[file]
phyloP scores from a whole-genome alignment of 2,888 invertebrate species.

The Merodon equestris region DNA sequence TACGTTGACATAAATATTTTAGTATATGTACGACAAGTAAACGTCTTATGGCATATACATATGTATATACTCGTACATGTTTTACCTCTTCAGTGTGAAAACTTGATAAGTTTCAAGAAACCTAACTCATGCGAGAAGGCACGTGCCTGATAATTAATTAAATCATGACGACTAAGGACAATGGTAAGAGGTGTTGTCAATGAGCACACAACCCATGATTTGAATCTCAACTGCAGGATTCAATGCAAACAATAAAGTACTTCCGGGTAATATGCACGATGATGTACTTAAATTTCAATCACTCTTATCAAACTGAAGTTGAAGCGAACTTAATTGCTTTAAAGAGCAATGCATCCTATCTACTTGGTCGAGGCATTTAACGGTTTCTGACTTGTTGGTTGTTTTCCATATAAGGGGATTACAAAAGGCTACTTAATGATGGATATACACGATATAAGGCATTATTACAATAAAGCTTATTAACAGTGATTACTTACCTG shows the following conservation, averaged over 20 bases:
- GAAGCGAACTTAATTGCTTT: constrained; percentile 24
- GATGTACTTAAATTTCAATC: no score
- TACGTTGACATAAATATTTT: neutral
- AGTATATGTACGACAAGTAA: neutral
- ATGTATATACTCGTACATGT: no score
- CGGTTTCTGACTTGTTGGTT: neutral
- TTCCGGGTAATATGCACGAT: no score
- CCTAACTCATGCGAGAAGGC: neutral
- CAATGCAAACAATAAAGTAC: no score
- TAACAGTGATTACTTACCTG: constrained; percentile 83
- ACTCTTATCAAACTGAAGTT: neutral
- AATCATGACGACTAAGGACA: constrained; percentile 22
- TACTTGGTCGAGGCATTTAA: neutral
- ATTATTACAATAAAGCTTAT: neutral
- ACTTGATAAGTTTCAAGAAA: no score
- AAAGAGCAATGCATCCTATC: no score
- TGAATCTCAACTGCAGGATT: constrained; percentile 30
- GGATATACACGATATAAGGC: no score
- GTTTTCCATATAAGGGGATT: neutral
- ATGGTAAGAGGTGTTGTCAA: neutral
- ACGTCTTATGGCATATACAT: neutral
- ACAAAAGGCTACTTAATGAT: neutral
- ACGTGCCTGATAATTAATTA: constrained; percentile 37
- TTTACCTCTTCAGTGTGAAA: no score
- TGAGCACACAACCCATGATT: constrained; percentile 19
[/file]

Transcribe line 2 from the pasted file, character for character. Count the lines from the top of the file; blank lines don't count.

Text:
The Merodon equestris region DNA sequence TACGTTGACATAAATATTTTAGTATATGTACGACAAGTAAACGTCTTATGGCATATACATATGTATATACTCGTACATGTTTTACCTCTTCAGTGTGAAAACTTGATAAGTTTCAAGAAACCTAACTCATGCGAGAAGGCACGTGCCTGATAATTAATTAAATCATGACGACTAAGGACAATGGTAAGAGGTGTTGTCAATGAGCACACAACCCATGATTTGAATCTCAACTGCAGGATTCAATGCAAACAATAAAGTACTTCCGGGTAATATGCACGATGATGTACTTAAATTTCAATCACTCTTATCAAACTGAAGTTGAAGCGAACTTAATTGCTTTAAAGAGCAATGCATCCTATCTACTTGGTCGAGGCATTTAACGGTTTCTGACTTGTTGGTTGTTTTCCATATAAGGGGATTACAAAAGGCTACTTAATGATGGATATACACGATATAAGGCATTATTACAATAAAGCTTATTAACAGTGATTACTTACCTG shows the following conservation, averaged over 20 bases: